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Old 03-09-2013, 04:13 PM   #53
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Congratulations Brewer. Like you, I'm carrying a mortgage into retirement. Do you have a life insurance policy to cover the mortgage payment/pay off the home if something should happen to you? I found that a term policy helped me sleep better at night knowing that if I passed my wife would be secure and not have to worry about the house payment.

I think that an insurance policy to cover the mortgage is a great idea. Did you get that in conjunction with the mortgage would and could make perfect economic sense. It might be even better if tied to both you and your wife.
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Old 03-09-2013, 05:02 PM   #54
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Congratulations Brewer. Like you, I'm carrying a mortgage into retirement. Do you have a life insurance policy to cover the mortgage payment/pay off the home if something should happen to you? I found that a term policy helped me sleep better at night knowing that if I passed my wife would be secure and not have to worry about the house payment.
We currently have $1MM term on me and $500K term on DW. This will be up for reconsideration when I bail, since these were bought in 2003 when we did not have a large enough asset base. I may reduce the face amount to save on cost, or I might get rid of the policies entirely based on a review of SS survivor coverage.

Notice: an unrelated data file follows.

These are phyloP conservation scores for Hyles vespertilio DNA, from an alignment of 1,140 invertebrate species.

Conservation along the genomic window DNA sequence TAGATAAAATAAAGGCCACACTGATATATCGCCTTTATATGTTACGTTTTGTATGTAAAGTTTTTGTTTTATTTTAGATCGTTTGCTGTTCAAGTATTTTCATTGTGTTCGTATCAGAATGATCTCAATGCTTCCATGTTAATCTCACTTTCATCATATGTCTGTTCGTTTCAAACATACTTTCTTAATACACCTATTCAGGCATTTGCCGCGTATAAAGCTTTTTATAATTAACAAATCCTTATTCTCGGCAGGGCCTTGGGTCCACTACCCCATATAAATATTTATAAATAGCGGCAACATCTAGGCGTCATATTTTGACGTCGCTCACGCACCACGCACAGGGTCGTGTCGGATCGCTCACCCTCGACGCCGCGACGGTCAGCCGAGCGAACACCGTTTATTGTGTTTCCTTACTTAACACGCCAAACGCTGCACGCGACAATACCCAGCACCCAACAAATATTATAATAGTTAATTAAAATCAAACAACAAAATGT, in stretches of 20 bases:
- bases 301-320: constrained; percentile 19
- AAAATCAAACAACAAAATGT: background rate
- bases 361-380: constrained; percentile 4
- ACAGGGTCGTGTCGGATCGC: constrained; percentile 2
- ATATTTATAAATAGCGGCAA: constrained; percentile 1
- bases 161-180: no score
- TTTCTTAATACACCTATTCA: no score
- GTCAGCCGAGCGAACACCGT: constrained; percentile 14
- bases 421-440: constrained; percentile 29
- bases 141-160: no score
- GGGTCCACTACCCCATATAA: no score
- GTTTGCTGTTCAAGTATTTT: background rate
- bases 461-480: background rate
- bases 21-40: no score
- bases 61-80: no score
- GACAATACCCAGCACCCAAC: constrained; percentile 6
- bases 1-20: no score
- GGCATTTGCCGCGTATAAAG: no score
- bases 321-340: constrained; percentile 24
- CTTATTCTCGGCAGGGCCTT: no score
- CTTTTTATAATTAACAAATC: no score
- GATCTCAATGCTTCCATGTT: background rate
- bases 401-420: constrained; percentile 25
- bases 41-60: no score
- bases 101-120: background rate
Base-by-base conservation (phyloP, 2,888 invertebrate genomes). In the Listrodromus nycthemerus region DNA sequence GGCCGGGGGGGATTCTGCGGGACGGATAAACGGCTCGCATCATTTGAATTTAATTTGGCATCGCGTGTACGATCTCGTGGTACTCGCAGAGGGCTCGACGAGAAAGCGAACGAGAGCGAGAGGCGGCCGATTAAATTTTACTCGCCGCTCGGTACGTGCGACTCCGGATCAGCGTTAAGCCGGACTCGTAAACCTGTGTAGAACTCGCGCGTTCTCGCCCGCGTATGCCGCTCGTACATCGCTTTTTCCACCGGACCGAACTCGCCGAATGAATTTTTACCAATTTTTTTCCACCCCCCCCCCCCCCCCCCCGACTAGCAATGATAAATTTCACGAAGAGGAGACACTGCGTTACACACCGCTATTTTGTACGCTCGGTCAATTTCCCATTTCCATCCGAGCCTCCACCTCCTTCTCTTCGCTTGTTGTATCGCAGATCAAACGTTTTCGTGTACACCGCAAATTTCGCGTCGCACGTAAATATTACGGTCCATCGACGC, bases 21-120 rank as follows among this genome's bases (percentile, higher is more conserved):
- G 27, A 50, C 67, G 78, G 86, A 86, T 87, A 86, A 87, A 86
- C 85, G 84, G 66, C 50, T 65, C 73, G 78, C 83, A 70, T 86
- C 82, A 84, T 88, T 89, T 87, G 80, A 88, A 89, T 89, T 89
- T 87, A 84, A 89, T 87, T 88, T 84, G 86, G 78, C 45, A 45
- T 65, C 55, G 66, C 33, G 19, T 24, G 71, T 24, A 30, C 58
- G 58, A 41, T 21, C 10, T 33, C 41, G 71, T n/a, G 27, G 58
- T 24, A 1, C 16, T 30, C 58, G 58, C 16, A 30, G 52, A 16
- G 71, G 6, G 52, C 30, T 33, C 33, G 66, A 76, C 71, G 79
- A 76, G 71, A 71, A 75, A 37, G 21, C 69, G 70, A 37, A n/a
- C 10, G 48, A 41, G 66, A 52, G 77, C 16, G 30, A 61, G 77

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Old 03-09-2013, 07:35 PM   #55
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SS survivor coverage is a pittance.
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Old 03-09-2013, 10:57 PM   #56
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SS survivor coverage is a pittance.
Not if you have kids under 18 in the house.

I have 9 to 12 months to figure out how to mitigate this risk. Worse comes to worse, I just keep the policies we have now in place. Its about $800 a year to do so.
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Old 03-10-2013, 03:46 AM   #57
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The only time I was in denver was changing planes at the airport , but I would think several micro-breweries are in town. Maybe no market to support another one, but maybe an existing one would hire you .